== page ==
Farm to Systems – Where is our measuring tape?

Farm to Systems – Where is our measuring tape?

Story by : Anshuman Das*
Written on : 3rd April, 2017

Besides yield, nutrition and income, a family farmer harvests several other benefits from an agroecologically designed farm. So, we need to have a different set of parameters to capture impact of an agro-ecological system. Measuring the impacts of agro ecology over several parameters of different kind has encouraged farmers in India, Nepal and Bangladesh to move towards diversified farming systems.

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Agro-ecology, as I understand is complex, but not complicated. When I look into a forest, I find it is a complex network of food chains with overlapping food webs. But, it is also simple as it is designed with a very basic fundamental principle – principle of collaboration – collaboration between species, and collaboration within species, so that there is a balance in population and a balance between energy inflow-outflow. To bring in that collaboration, the design of a forest is multistoried, both above and within the soil. It is so well-designed that, if it is not influenced by any external change or change agent, the overall productivity of a forest is far better than any agriculture production system designed by us.

Agro-ecology is closer to a natural system which imbibes the principles of nature – collaboration, recycling, multi-layered arrangement, a combination of various species/varieties and allowing succession.

The BIOFARM project, which was scaled up through Sustainable Integrated Farming System (SIFS) project among 9500 farms in India, Nepal and Bangladesh tried to promote sustainable agriculture by promoting the following three agro-ecological principles.

  1. Altering cropping sequence through mixed/inter/relay cropping for collaboration and combination. Crop rotation for allowing succession and collaboration.
  2. Creating multi-layered space within a production system, so that collaboration and recycling are ensured.
  3. Enhancing subsystem diversity on farm, so that energy recycling and collaboration happens by default.

The challenge of measurement

Economics has a very straight understanding of production relation. Calculating production and productivity is very simple, if we consider only yield as a beneficial output of a crop, say paddy crop. On the other hand in agro-ecology, apart from paddy as an output, we see the benefits of straw as fodder/thatching/mulching, husk as fodder/fuel, roots that add humus to the soil, edible water weed/shrimps/crabs/small fishes from the rice field as food. Also, paddy field plays an important role in recharging ground water. Therefore, we need to have a different set of parameters to capture impact of an agro-ecological system.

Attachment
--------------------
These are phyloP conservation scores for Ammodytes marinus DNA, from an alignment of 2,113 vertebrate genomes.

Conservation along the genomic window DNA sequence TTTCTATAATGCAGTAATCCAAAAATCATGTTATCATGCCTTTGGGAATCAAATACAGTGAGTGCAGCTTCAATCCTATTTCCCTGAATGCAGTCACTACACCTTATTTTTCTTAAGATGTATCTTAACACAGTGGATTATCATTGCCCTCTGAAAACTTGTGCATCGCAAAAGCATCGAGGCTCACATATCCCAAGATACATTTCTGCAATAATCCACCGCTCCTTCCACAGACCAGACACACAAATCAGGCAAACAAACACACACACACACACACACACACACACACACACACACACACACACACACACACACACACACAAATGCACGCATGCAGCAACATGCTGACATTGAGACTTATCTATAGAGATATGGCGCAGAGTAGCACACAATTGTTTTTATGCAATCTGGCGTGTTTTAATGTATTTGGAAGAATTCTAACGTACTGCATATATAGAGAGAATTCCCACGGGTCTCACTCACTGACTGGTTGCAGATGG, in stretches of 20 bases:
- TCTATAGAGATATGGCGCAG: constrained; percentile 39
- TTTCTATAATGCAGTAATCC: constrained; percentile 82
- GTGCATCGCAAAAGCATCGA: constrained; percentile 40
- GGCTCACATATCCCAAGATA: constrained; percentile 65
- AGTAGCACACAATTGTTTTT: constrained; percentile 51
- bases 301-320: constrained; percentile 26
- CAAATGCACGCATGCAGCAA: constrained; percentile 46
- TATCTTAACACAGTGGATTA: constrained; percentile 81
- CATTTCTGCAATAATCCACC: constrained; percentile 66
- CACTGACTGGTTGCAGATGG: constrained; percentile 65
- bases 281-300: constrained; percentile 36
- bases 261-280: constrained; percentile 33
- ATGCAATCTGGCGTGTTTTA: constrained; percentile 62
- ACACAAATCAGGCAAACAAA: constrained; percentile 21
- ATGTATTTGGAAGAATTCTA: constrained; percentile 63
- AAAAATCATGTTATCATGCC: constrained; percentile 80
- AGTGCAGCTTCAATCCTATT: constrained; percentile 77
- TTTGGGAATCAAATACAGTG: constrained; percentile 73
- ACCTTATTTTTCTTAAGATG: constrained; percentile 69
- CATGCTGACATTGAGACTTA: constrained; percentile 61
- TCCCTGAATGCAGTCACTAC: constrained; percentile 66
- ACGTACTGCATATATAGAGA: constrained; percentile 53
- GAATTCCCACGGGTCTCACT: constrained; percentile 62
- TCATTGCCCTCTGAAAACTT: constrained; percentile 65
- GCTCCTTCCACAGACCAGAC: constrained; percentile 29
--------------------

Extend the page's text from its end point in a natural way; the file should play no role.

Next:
So, how do we calculate the productivity? How will the ecological role that the paddy crop plays in improving water aquifer or in biodiversity conservation? Our analytical framework can’t assess cropping intensity of a garden, which has more than 40 types of crops, providing food every day, throughout the year. We do not have indicators beyond N, P, K and organic carbon to measure soil health. We can’t comment on health of a farming system as a whole – as it is probably too complex for a mathematical equation.

The BIOFARM project tried to assess the efficacy of the method in terms of assessing the changes in social, ecological and economical parameters. Three years were too short a time to establish the hypothesis but it shows the direction of the trend. It was tried through community monitoring and through analysis of data.

Agroecology is considered to be a climate adaptive practice as it reduces dependency on climate dependent income source, hence reducing vulnerability.

Measuring returns

Community monitoring is an already established way of tracking progress of any action and to do mid-term corrections. In addition, setting a target is always helpful to ensure that one keeps going in the right direction. Keeping this in mind, a tool based on the wheel diagram was developed to help small farmers following agroecological principles, to set their own target and monitor it. The Wheel helps in visualizing and comparing multiple ratings/scoring. A set of ten parameters were developed.

  1. Group/cooperative activities: Extent to which farmers are active in groups, cluster groups, common activities and joint action like farming in common land etc. In case of a group, the criteria refers to the health of the whole group.
  2. Soil water conservation methods adopted: How soil water conservation methods are integrated in the farm – eg., field bunds, rainwater harvesting, mulching, compost use, semi-circular bunds, zero tillage farming, diamond bed, double digging bed, pitcher irrigation, circle bed etc.
  3. Number of subsystems: The number of subsystems (biodigestor, poultry, livestock, trees, crops, aquaculture) owned by the farm.
  4. The inter sub systems resource flow: The number of linkages (indicating integration) between the various subsystems.
  5. Number of biodigestors: This includes for example biogas plant, vermicompost pit, compost pit, use of liquid manure, farm yard manure and green manure.
  6. Diversity of crop and cropping techniques: Gradation of the farm in terms of the diversified crop elements present – Crops may include fruit type, legumes, leafy vegetables, cereals, medicinal herbs, tuber crops, spices etc. Cropping techniques include mixed cropping, intercropping, crop rotation, relay cropping etc.